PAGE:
Macro Man’s bond purchase has not worked so far, despite yesterday’s equity sell-off. One obvious explanation why is that most developed market central banks (other than the Fed and the funding currency CBs) are being dragged into taking a hawkish stance. Perhaps decoupling really is a myth; rather than the rest of the world getting dragged down with the US, however, perhaps the US is simply being dragged up by the rest of the world!
The ECB delivered the expected tightening yesterday, and Jean-Claude Trichet signaled more to come by describing monetary conditions as ‘accommodative’ (clearly he didn’t get the memo about not using code words). While the ECB actually downgraded its 2008 growth forecast and characterized risk to the forecast as being to the downside, any potential dovish implications were blown out of the water by the Bundesbank’s Axel Weber, who characterized policy as being “far, far away” from restrictive. Clearly there’s one monetarist who’s alive and well!
In the Antipodes, meanwhile, the news was equally bad for bonds. The RBNZ delivered a surprise 25 bp hike, taking kiwi rates to a decidedly EM-like 8%. While RBNZ governor Bollard expressed some dismay at the level of the currency, he’s shown little inclination to do anything about it. (Perhaps the RBNZ and SNB should combine to sell NZD/CHF?) In Australia, meanwhile, unemployment reached a record low 4.2% a day after the stonking GDP report. A further rise in RBA rates would appear to be close to a dead cert.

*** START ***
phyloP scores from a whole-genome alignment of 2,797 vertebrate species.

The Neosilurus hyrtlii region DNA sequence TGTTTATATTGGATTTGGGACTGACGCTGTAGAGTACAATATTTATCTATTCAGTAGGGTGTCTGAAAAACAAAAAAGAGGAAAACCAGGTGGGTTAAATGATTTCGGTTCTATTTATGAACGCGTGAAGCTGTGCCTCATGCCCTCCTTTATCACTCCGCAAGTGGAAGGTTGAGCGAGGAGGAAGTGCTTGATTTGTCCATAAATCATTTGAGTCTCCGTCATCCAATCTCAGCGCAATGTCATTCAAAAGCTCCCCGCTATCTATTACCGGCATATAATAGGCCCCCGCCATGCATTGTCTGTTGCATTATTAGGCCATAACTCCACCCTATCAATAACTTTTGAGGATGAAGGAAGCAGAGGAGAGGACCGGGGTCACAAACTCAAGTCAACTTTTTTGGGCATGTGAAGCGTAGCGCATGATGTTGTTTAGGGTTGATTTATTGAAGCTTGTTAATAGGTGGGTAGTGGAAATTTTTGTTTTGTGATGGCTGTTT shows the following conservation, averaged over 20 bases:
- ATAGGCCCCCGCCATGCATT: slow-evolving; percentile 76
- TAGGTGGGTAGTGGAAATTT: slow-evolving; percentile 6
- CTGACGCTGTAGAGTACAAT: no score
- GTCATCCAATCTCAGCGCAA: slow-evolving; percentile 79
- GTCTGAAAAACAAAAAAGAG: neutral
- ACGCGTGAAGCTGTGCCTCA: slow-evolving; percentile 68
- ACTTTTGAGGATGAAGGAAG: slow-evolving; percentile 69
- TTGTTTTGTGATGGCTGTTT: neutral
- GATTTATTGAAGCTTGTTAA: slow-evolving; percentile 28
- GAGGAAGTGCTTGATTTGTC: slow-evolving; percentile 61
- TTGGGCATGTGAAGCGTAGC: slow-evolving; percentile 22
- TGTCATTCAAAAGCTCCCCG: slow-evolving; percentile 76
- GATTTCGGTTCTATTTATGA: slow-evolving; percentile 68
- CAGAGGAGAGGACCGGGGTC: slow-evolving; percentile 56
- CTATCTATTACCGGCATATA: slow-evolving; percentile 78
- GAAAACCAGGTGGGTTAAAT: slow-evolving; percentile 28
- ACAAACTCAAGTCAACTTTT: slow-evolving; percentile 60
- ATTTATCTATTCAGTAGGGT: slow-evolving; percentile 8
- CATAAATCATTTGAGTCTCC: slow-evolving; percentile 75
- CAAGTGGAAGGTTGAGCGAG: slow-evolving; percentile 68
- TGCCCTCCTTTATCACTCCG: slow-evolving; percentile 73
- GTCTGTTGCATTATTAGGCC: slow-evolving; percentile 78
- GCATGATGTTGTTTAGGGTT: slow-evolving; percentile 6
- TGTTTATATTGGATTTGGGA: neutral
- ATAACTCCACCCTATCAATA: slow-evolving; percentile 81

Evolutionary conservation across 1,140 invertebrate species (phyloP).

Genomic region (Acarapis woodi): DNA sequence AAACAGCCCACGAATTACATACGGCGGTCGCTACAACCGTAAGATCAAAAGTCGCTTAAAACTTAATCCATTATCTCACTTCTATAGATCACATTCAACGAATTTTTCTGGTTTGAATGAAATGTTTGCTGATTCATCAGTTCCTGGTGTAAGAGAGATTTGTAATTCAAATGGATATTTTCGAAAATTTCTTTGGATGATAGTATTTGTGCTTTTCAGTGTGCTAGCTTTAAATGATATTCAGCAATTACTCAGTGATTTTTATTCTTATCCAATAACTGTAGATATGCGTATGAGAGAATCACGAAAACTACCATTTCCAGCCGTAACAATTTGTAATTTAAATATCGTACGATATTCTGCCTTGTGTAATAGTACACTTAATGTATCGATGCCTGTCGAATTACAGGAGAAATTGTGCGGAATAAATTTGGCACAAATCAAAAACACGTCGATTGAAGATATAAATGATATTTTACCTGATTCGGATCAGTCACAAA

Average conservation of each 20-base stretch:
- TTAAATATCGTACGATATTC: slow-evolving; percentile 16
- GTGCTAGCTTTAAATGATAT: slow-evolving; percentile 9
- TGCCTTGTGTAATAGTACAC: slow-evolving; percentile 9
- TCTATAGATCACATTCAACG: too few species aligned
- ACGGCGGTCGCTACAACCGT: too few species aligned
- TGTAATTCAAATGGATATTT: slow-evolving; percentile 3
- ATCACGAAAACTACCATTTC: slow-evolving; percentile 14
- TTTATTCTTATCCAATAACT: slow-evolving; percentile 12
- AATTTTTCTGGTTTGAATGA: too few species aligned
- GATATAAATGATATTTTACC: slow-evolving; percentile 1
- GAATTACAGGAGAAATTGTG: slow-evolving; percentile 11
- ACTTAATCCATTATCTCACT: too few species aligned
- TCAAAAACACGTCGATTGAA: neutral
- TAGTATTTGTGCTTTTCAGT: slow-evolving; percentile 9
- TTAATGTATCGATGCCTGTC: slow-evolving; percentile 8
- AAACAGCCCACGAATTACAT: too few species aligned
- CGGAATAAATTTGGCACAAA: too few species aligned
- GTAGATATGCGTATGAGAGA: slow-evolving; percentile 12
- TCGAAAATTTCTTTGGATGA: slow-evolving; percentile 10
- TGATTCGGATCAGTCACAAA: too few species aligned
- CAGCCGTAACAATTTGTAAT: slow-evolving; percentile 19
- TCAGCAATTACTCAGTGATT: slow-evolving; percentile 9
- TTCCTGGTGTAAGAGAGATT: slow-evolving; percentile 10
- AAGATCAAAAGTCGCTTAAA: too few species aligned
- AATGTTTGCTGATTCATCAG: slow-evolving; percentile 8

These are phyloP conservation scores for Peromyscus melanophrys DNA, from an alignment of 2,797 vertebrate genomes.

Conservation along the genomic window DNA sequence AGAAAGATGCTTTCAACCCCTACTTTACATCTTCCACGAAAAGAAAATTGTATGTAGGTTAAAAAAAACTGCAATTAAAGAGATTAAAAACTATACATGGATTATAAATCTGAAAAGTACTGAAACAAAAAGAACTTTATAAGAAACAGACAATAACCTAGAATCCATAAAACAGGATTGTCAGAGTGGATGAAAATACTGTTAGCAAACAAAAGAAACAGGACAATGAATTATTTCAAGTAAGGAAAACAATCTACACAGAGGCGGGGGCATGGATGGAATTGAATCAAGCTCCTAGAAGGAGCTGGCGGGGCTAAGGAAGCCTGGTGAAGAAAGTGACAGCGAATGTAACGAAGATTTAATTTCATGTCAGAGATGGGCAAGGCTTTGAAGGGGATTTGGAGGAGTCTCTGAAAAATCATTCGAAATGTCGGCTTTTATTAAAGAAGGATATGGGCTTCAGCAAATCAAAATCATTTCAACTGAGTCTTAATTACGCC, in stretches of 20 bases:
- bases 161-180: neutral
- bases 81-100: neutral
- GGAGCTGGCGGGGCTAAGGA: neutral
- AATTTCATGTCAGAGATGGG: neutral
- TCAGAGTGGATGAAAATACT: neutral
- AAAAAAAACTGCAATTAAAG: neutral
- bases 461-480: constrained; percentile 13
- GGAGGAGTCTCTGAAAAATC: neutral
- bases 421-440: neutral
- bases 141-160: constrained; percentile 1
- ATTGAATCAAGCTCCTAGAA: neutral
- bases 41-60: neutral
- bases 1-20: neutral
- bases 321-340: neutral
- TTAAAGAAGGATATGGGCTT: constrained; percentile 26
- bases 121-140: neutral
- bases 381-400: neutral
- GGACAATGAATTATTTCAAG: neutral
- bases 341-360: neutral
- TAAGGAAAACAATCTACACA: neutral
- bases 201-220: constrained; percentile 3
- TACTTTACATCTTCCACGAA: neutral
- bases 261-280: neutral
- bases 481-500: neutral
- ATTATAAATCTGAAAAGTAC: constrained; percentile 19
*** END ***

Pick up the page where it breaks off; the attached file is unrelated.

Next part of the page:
True, the COPOM in Brazil actually cut by 50 bps, but it’s quite clear that growth, rather than inflation, if the primary concern there. In any event, the cut proved beneficial to the BRL, which clawed back most of the day’s losses late in the session.
Today sees policy announcements from the BOE and SARB. The market ascribes little chance of a UK hike today, though a further tightening is virtually written in stone. The SARB, meanwhile, is confronted with an interesting dilemma; inflation is above the target threshold, but largely driven by food and energy prices, something which domestic monetary policy can do little about. Does Mboweni hike 50 and take a hawkish stand to drive down domestic inflation expectations? If so, he risks an undesired currency appreciation. Or does he play softly, softly, thereby risking a perception that he’s fallen behind the curve (and leading to higher bond yields?) ‘Twill be curious to see.
In a world increasingly convinced that growth will persist and that inflation may become a problem, a long bond position may seem perverse. But Macro Man sees the risk/reward opportunity of being long at current levels as representing a cheap put on risky assets; certainly cheaper than one could get on the CME, Eurex, etc.
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